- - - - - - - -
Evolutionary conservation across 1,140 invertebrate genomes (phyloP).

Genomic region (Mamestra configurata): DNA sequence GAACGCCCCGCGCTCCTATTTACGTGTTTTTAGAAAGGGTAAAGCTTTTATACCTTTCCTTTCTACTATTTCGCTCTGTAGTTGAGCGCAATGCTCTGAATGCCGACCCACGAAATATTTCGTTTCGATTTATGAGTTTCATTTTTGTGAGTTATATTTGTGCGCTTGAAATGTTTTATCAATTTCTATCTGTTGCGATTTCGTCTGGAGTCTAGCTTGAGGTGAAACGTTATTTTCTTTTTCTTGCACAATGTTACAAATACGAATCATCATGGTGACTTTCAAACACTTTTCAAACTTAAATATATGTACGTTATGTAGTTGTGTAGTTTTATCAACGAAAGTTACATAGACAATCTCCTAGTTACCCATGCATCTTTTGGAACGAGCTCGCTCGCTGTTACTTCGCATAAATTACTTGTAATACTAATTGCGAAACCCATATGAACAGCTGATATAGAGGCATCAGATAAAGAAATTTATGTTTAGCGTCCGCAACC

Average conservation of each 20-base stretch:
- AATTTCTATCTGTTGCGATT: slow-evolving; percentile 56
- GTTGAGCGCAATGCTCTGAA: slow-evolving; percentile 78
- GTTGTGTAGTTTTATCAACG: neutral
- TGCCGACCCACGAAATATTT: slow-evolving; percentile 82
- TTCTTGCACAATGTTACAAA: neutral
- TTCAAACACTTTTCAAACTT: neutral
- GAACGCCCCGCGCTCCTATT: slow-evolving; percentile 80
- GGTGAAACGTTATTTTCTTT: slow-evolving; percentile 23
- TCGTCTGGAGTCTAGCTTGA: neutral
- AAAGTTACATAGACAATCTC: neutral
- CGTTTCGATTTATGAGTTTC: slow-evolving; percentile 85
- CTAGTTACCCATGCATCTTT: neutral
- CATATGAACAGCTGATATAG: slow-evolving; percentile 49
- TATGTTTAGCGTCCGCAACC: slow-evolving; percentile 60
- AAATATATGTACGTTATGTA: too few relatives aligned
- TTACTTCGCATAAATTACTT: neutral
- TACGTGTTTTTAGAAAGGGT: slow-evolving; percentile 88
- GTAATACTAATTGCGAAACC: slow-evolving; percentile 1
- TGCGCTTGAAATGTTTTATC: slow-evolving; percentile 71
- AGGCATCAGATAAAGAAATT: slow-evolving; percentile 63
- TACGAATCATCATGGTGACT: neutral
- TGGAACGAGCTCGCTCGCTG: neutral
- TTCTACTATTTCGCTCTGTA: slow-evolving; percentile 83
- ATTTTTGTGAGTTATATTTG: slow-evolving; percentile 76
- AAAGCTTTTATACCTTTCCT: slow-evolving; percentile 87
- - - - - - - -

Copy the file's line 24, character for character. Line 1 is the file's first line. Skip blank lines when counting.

- TACGAATCATCATGGTGACT: neutral